Managing Risk and Compliance for DevOps - An Interview with Nish Bhalla, CEO of Security Compass

During the past decade, organizations of all sizes have begun to adopt automated platforms to support governance, compliance, and risk (GRC). Originally developed to reduce mundane paperwork, GRC platforms evolved to support compliance controls in business unit infrastructure. And, more recently, businesses have recognized the need for GRC in the context of DevOps - and now, DevSecOps. This is super good news for our industry.

Security Compass has been a leader in this on-going movement to support security compliance and risk management during software development. We recently asked Nish Bhalla, CEO of Security Compass, to provide an overview of modern GRC protections in legacy and modern DevOps lifecycles. We also asked him how the Security Compass platform works in the context of such software processes.

EA: Why should we care about software security, and why isn’t it a priority for most industries?

NB: As software applications become more prevalent in business, and more crucial to organizational success, it becomes critical that we protect our assets. Unfortunately, this isn’t a priority for many organizations due to a lack of awareness regarding the potential consequences. However, new regulations are now being enforced, meaning that security must become a greater priority. The PCI Software Security Framework and the New York State Department of Financial Services (DFS) Cybersecurity Regulation 23 NYCRR 500 Section 500.08 (Secure Application Development and Auditing), are prominent example frameworks that demand improved controls during the SDLC.

EA: Does DevOps introduce more security threats, or does it have a more risk-reducing impact?

NB: In a DevOps environment, you can deploy applications faster, which in turn allows you to respond faster to identified security defects. Ultimately, this reduces the cost of fixing defects as well. The main drawback related to the introduction of DevOps is that, those organizations who have dispensed with their old security activities haven’t necessarily established compensating activities that work with the new DevOps methodology. Without encountering any immediate negative consequences, organizations will proceed with business without sufficient security due diligence in place, until they encounter an issue.

EA: How does the Security Compass platform work?

NB: We provide tools that integrate security and compliance directly into the DevOps process. Some people have referred to our platform as supporting governance, risk, and compliance (GRC) for DevOps – and this is an accurate reference. The whole idea of the Security Compass solution is to ensure that the automation inherent in DevOps is complemented with security automation to create a DevSecOps approach – thus resulting in more secure products being developed. The central part of our solution is SD Elements, which translates policies to prescriptive, measurable procedures that are used by IT and Engineering teams to achieve their security and compliance objectives. SD Elements generates and tracks granular security controls with a flexible, rule- based engine and integrates those controls into Application Lifecycle Management (ALMs) and enterprise workflows used by development teams. SD Elements also delivers Just-In-Time training to developers, providing concise, contextual guidance on how to implement controls right when they need it.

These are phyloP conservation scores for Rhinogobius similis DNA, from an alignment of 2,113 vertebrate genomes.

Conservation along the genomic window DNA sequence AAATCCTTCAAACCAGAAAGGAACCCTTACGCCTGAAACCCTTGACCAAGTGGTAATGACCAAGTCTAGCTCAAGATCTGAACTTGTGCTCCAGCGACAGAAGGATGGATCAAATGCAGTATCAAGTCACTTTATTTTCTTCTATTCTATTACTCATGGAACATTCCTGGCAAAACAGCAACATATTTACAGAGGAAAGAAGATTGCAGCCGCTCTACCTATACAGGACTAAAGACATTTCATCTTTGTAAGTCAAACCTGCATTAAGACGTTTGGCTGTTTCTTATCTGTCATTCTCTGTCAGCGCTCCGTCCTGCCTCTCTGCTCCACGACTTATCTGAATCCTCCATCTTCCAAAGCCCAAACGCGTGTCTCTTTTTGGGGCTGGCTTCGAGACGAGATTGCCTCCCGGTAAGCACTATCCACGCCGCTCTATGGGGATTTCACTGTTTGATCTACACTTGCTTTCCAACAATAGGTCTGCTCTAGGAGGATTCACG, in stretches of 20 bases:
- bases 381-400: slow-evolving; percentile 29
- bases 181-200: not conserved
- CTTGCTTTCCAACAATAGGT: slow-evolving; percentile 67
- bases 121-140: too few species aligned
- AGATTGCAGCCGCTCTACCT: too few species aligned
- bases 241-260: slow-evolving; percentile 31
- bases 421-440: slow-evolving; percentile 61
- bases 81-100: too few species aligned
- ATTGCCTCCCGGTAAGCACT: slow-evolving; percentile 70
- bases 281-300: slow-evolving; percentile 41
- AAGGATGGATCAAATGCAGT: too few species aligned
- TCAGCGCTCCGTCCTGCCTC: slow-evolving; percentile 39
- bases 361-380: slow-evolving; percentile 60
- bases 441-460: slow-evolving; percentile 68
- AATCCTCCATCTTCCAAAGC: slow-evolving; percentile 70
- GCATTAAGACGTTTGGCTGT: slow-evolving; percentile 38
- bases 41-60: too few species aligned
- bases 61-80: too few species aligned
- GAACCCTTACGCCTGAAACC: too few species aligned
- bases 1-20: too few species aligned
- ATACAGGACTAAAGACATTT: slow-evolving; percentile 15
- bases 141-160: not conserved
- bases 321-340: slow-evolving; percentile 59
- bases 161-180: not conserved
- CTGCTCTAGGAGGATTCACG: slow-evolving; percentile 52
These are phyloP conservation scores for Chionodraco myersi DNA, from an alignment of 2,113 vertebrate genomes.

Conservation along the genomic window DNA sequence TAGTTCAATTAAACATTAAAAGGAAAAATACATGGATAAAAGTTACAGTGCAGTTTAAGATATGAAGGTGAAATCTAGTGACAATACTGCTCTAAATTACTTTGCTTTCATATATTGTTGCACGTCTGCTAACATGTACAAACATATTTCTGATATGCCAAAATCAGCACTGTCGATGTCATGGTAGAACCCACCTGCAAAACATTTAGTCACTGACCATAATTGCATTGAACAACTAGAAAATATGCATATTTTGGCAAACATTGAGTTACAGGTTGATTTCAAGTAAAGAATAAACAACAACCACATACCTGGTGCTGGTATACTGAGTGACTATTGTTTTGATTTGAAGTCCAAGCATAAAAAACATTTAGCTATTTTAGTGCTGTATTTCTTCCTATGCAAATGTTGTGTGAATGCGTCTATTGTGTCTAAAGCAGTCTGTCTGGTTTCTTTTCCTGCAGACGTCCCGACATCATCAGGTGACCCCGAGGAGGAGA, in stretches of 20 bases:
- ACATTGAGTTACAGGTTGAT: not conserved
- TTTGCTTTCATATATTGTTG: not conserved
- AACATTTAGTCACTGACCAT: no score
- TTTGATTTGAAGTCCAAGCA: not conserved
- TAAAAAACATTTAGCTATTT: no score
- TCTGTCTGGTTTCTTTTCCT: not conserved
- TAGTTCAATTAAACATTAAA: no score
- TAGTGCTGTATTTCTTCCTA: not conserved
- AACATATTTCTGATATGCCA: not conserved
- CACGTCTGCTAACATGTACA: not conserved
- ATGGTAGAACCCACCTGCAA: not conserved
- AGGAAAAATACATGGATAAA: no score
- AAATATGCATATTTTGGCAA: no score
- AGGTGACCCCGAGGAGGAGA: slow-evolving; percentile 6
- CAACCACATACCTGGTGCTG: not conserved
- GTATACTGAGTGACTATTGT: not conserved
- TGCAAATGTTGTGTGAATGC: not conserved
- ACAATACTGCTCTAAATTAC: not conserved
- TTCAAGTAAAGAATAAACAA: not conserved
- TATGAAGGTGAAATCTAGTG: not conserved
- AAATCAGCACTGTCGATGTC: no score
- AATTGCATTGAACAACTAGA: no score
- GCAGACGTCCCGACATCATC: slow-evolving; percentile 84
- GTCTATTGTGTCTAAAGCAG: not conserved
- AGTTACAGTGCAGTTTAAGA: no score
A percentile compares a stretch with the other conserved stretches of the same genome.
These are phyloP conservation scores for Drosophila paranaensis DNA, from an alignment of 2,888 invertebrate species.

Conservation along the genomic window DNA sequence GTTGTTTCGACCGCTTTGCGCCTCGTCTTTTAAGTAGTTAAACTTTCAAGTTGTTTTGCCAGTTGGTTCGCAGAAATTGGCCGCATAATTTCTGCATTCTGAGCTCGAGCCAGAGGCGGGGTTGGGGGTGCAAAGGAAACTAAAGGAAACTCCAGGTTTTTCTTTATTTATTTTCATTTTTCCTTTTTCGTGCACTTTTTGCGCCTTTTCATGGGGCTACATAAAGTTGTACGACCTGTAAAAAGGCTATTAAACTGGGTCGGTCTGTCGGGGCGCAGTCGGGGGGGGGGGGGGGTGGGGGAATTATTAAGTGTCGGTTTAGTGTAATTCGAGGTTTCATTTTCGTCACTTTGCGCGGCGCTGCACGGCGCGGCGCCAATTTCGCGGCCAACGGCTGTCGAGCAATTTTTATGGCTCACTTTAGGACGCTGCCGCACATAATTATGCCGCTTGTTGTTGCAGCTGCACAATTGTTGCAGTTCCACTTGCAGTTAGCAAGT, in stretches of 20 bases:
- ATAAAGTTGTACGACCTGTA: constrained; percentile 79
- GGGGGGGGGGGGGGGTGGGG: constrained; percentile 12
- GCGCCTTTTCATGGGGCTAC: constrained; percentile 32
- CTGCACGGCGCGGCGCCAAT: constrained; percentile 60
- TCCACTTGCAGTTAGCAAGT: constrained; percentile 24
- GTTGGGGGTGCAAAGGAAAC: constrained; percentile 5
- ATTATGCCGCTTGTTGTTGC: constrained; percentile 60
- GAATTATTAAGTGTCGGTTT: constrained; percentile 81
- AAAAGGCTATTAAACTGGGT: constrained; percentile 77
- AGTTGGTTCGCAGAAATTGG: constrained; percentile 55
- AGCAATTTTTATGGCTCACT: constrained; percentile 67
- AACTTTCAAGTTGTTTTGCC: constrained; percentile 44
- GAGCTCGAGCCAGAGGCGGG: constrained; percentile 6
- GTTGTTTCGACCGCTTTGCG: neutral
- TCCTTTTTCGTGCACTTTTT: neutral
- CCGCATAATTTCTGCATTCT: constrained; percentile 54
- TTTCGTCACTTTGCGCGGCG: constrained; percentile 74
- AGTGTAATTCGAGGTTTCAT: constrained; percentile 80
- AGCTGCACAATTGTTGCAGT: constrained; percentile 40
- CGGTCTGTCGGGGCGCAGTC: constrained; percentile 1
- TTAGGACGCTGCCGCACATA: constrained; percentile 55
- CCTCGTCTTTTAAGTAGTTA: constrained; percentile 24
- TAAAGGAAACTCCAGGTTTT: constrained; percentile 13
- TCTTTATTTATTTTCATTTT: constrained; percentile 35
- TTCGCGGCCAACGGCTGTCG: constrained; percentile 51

EA: What are some software-related threat trends you’re seeing in your customer base?

NB: With the trend towards Agile, every part of the software development life cycle is moving more quickly, which is why an automation platform, such as ours at Security Compass, is essential to every software development team. Automation is the key to dealing with the rapid pace of development vs. the rapid advancement in adversary capabilities and ever-growing complexity of regulatory compliance. Customers also seek our help in dealing with privacy, compliance, and other non-functional requirements. The trick is creating and establishing a system that allows you to operationalize the identification and tracking of these requirements throughout the SDLC, which is one of the features of our platform. This gives management the visibility into the security posture of all their applications at a glance, but also makes it easy to prove to regulators and auditors that best practices in secure software development have been followed by the organization.